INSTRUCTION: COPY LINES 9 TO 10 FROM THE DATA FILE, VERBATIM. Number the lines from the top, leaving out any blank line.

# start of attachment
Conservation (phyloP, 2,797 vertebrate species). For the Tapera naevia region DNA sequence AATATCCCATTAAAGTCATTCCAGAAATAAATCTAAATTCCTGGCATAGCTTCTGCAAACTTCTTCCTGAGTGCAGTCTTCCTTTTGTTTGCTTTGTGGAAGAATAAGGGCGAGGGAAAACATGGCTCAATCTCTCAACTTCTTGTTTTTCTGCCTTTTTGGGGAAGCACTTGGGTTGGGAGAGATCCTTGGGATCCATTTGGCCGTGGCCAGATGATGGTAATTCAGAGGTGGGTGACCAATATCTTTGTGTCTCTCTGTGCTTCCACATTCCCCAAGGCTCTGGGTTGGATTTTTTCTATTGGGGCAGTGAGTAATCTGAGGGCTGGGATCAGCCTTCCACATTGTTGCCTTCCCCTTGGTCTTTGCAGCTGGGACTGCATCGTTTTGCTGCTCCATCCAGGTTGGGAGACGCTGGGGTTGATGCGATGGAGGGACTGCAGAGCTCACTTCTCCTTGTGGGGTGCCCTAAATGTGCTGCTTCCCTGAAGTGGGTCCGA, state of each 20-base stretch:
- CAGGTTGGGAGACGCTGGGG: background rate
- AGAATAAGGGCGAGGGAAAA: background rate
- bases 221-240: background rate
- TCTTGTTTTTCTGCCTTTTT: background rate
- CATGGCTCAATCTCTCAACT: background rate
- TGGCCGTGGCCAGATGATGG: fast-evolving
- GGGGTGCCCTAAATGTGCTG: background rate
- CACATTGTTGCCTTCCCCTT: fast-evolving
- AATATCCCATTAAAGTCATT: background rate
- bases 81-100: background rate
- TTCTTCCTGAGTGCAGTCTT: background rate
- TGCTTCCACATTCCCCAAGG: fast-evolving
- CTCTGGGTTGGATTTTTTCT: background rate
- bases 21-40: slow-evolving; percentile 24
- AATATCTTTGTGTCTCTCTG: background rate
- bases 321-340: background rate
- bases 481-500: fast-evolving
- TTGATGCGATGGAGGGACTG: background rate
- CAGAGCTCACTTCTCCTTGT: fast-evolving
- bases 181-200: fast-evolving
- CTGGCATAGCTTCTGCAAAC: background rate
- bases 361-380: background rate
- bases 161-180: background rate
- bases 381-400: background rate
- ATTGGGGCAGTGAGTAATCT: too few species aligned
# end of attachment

- CACATTGTTGCCTTCCCCTT: fast-evolving
- AATATCCCATTAAAGTCATT: background rate